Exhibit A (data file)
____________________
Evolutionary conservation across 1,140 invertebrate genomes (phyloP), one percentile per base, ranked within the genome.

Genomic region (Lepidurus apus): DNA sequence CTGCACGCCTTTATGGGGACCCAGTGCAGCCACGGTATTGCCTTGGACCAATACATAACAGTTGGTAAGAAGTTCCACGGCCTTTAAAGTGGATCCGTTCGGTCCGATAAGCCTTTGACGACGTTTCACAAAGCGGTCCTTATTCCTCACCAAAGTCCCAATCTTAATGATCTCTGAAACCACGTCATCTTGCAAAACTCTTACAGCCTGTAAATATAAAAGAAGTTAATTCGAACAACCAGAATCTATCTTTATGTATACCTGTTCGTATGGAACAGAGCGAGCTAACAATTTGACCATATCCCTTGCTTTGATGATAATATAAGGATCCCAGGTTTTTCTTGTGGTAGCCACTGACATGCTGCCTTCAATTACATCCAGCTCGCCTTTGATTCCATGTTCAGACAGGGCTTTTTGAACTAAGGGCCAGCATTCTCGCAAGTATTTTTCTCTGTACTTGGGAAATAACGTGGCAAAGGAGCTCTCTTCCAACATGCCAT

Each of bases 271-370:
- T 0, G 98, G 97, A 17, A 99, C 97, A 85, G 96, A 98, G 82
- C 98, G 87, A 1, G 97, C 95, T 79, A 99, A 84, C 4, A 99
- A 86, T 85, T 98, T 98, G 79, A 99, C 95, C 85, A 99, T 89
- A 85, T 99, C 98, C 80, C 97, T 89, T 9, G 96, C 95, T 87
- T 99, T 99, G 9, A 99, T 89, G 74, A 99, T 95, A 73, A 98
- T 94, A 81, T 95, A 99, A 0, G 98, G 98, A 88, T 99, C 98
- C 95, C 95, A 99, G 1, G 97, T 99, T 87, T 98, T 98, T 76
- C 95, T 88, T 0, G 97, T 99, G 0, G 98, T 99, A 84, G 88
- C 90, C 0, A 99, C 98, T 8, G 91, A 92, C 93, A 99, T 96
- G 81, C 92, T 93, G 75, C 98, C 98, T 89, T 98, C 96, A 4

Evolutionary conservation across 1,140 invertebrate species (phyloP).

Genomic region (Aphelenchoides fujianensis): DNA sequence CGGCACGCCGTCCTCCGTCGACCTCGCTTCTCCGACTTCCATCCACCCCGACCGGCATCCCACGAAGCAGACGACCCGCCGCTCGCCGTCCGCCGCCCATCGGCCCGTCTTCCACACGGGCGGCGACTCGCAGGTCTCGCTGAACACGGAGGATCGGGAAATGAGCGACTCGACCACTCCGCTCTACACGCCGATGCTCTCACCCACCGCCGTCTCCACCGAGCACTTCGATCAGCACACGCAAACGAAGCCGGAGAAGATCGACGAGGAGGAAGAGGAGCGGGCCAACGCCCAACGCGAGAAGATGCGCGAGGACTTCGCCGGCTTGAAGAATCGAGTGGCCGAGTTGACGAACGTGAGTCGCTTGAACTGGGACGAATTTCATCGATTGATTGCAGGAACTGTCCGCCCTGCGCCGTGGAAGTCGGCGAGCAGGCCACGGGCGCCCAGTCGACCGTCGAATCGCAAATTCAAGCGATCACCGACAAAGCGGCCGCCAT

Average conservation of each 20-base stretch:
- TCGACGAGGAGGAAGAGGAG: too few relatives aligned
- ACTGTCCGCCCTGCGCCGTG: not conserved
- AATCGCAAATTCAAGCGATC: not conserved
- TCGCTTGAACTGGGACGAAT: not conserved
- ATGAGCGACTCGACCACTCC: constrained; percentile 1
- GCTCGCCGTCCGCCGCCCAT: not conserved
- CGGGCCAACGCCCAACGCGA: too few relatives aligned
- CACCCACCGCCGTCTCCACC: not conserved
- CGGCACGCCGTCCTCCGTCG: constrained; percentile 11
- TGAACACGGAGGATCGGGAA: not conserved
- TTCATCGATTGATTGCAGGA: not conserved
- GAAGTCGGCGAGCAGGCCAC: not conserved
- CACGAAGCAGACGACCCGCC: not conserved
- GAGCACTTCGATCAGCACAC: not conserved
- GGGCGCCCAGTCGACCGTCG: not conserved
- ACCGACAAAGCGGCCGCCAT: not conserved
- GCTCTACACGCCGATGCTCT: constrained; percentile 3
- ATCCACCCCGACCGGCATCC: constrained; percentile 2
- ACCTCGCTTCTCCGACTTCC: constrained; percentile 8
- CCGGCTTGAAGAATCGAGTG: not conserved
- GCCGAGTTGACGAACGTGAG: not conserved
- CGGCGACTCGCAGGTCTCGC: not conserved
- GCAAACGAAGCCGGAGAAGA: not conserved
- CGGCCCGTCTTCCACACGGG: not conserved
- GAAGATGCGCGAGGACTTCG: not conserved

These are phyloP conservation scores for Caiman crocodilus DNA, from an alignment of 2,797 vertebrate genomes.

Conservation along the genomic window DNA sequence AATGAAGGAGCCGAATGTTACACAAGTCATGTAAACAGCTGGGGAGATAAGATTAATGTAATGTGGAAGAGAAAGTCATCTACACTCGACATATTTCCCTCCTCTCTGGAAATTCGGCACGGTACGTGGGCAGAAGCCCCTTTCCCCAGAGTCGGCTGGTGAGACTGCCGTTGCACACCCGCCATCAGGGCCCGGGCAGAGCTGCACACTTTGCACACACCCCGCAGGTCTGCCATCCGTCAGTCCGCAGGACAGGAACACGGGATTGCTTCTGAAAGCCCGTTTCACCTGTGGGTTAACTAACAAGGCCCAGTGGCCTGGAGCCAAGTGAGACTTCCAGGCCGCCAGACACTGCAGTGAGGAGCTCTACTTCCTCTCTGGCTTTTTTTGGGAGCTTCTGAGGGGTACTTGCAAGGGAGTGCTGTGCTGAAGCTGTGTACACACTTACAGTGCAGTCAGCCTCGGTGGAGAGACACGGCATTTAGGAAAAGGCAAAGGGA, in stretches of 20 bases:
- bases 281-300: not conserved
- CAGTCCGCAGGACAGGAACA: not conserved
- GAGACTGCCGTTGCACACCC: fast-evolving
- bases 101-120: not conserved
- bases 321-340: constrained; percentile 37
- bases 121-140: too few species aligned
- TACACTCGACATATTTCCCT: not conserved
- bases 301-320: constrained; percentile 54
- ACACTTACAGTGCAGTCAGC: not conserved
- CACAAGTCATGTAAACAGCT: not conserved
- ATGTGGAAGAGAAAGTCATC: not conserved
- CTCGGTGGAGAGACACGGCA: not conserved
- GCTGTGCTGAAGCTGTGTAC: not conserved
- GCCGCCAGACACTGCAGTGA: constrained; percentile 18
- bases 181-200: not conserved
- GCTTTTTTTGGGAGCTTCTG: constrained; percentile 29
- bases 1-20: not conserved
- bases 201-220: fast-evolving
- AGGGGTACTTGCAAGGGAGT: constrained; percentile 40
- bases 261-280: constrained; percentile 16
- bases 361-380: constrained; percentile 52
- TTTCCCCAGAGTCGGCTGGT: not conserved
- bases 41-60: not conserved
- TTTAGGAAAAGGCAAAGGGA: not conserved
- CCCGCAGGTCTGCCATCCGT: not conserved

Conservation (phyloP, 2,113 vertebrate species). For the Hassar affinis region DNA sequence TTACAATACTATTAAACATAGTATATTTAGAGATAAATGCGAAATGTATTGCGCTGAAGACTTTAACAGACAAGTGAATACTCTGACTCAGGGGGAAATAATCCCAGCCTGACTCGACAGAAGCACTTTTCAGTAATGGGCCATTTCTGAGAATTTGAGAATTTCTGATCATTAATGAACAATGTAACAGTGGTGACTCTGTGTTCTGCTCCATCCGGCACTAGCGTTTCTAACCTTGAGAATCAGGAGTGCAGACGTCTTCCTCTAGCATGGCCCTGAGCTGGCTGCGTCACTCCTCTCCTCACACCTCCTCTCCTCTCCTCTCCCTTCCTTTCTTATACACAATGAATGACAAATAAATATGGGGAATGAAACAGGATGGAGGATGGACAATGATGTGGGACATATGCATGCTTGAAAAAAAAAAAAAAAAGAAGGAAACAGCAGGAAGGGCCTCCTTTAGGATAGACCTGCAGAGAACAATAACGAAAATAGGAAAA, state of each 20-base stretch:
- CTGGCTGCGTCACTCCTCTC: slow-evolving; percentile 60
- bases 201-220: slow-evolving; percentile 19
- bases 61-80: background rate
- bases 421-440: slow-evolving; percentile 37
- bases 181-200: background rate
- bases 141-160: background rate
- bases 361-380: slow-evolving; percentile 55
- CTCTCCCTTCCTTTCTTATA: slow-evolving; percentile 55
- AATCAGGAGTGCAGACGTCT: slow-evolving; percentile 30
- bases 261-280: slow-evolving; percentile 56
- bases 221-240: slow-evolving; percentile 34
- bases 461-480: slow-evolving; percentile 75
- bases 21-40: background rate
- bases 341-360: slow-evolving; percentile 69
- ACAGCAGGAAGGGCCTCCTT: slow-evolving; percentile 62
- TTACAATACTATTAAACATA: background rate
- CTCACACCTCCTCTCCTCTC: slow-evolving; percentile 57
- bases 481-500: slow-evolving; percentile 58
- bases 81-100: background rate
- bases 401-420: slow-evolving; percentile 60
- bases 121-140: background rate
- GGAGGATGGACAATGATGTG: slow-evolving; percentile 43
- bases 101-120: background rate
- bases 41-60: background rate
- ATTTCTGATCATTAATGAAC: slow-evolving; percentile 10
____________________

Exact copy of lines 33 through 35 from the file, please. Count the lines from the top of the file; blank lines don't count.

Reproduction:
- GCTCTACACGCCGATGCTCT: constrained; percentile 3
- ATCCACCCCGACCGGCATCC: constrained; percentile 2
- ACCTCGCTTCTCCGACTTCC: constrained; percentile 8